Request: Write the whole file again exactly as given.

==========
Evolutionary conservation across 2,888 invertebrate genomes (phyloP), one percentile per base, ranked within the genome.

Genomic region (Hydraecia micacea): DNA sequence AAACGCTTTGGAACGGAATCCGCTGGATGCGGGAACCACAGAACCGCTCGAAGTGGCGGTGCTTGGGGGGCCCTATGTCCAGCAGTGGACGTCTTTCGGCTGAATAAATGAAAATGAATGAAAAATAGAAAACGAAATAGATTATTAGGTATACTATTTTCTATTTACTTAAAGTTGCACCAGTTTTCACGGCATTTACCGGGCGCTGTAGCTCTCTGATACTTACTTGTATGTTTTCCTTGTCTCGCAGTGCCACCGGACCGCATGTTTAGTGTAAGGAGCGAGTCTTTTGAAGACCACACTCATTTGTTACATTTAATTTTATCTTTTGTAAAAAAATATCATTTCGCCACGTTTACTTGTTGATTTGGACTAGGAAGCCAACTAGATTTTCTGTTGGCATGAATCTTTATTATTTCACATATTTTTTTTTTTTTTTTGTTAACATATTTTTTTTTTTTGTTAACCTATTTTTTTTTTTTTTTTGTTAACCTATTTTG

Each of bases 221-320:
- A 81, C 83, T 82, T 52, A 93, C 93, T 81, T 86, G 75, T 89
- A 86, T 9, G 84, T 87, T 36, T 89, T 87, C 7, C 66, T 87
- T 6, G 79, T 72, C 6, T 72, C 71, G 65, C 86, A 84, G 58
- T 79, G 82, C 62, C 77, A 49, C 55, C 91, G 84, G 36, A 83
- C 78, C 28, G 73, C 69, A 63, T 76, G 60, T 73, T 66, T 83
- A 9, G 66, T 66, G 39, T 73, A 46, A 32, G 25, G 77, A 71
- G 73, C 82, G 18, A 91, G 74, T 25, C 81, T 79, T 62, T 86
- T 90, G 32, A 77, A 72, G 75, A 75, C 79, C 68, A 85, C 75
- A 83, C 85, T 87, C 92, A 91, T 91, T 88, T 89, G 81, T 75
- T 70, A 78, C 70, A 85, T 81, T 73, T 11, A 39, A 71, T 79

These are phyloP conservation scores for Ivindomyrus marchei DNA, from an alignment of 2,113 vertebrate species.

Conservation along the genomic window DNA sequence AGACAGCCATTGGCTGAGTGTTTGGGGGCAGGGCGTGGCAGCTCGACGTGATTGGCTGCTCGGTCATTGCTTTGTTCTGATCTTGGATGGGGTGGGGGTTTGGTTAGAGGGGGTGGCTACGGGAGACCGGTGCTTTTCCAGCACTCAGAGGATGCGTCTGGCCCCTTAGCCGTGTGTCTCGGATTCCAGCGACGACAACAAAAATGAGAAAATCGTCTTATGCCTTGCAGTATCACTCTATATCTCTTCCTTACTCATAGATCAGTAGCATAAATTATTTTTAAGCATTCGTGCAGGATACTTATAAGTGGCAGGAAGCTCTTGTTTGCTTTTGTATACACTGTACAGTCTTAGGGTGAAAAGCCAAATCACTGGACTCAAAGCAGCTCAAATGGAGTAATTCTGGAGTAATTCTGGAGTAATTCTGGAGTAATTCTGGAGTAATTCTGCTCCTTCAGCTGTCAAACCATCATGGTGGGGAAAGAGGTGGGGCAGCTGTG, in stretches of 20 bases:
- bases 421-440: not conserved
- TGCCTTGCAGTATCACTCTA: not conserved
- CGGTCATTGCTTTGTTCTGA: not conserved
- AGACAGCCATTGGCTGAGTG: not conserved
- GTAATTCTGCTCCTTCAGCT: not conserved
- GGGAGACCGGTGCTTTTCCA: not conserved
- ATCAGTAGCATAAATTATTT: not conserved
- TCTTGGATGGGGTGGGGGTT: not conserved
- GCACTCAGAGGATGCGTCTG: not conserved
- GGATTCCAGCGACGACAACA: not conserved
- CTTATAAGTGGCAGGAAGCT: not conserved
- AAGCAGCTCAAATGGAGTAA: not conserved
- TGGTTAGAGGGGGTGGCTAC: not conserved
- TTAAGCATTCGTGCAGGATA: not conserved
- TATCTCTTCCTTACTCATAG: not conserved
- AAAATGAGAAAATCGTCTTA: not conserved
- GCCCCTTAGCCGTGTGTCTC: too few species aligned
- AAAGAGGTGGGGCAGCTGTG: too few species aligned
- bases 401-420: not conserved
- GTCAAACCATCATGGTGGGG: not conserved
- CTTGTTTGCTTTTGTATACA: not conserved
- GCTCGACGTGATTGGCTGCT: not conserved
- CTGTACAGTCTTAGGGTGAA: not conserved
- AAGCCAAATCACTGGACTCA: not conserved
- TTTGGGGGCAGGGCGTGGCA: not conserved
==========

Evolutionary conservation across 2,888 invertebrate genomes (phyloP), one percentile per base, ranked within the genome.

Genomic region (Hydraecia micacea): DNA sequence AAACGCTTTGGAACGGAATCCGCTGGATGCGGGAACCACAGAACCGCTCGAAGTGGCGGTGCTTGGGGGGCCCTATGTCCAGCAGTGGACGTCTTTCGGCTGAATAAATGAAAATGAATGAAAAATAGAAAACGAAATAGATTATTAGGTATACTATTTTCTATTTACTTAAAGTTGCACCAGTTTTCACGGCATTTACCGGGCGCTGTAGCTCTCTGATACTTACTTGTATGTTTTCCTTGTCTCGCAGTGCCACCGGACCGCATGTTTAGTGTAAGGAGCGAGTCTTTTGAAGACCACACTCATTTGTTACATTTAATTTTATCTTTTGTAAAAAAATATCATTTCGCCACGTTTACTTGTTGATTTGGACTAGGAAGCCAACTAGATTTTCTGTTGGCATGAATCTTTATTATTTCACATATTTTTTTTTTTTTTTTGTTAACATATTTTTTTTTTTTGTTAACCTATTTTTTTTTTTTTTTTGTTAACCTATTTTG

Each of bases 221-320:
- A 81, C 83, T 82, T 52, A 93, C 93, T 81, T 86, G 75, T 89
- A 86, T 9, G 84, T 87, T 36, T 89, T 87, C 7, C 66, T 87
- T 6, G 79, T 72, C 6, T 72, C 71, G 65, C 86, A 84, G 58
- T 79, G 82, C 62, C 77, A 49, C 55, C 91, G 84, G 36, A 83
- C 78, C 28, G 73, C 69, A 63, T 76, G 60, T 73, T 66, T 83
- A 9, G 66, T 66, G 39, T 73, A 46, A 32, G 25, G 77, A 71
- G 73, C 82, G 18, A 91, G 74, T 25, C 81, T 79, T 62, T 86
- T 90, G 32, A 77, A 72, G 75, A 75, C 79, C 68, A 85, C 75
- A 83, C 85, T 87, C 92, A 91, T 91, T 88, T 89, G 81, T 75
- T 70, A 78, C 70, A 85, T 81, T 73, T 11, A 39, A 71, T 79

These are phyloP conservation scores for Ivindomyrus marchei DNA, from an alignment of 2,113 vertebrate species.

Conservation along the genomic window DNA sequence AGACAGCCATTGGCTGAGTGTTTGGGGGCAGGGCGTGGCAGCTCGACGTGATTGGCTGCTCGGTCATTGCTTTGTTCTGATCTTGGATGGGGTGGGGGTTTGGTTAGAGGGGGTGGCTACGGGAGACCGGTGCTTTTCCAGCACTCAGAGGATGCGTCTGGCCCCTTAGCCGTGTGTCTCGGATTCCAGCGACGACAACAAAAATGAGAAAATCGTCTTATGCCTTGCAGTATCACTCTATATCTCTTCCTTACTCATAGATCAGTAGCATAAATTATTTTTAAGCATTCGTGCAGGATACTTATAAGTGGCAGGAAGCTCTTGTTTGCTTTTGTATACACTGTACAGTCTTAGGGTGAAAAGCCAAATCACTGGACTCAAAGCAGCTCAAATGGAGTAATTCTGGAGTAATTCTGGAGTAATTCTGGAGTAATTCTGGAGTAATTCTGCTCCTTCAGCTGTCAAACCATCATGGTGGGGAAAGAGGTGGGGCAGCTGTG, in stretches of 20 bases:
- bases 421-440: not conserved
- TGCCTTGCAGTATCACTCTA: not conserved
- CGGTCATTGCTTTGTTCTGA: not conserved
- AGACAGCCATTGGCTGAGTG: not conserved
- GTAATTCTGCTCCTTCAGCT: not conserved
- GGGAGACCGGTGCTTTTCCA: not conserved
- ATCAGTAGCATAAATTATTT: not conserved
- TCTTGGATGGGGTGGGGGTT: not conserved
- GCACTCAGAGGATGCGTCTG: not conserved
- GGATTCCAGCGACGACAACA: not conserved
- CTTATAAGTGGCAGGAAGCT: not conserved
- AAGCAGCTCAAATGGAGTAA: not conserved
- TGGTTAGAGGGGGTGGCTAC: not conserved
- TTAAGCATTCGTGCAGGATA: not conserved
- TATCTCTTCCTTACTCATAG: not conserved
- AAAATGAGAAAATCGTCTTA: not conserved
- GCCCCTTAGCCGTGTGTCTC: too few species aligned
- AAAGAGGTGGGGCAGCTGTG: too few species aligned
- bases 401-420: not conserved
- GTCAAACCATCATGGTGGGG: not conserved
- CTTGTTTGCTTTTGTATACA: not conserved
- GCTCGACGTGATTGGCTGCT: not conserved
- CTGTACAGTCTTAGGGTGAA: not conserved
- AAGCCAAATCACTGGACTCA: not conserved
- TTTGGGGGCAGGGCGTGGCA: not conserved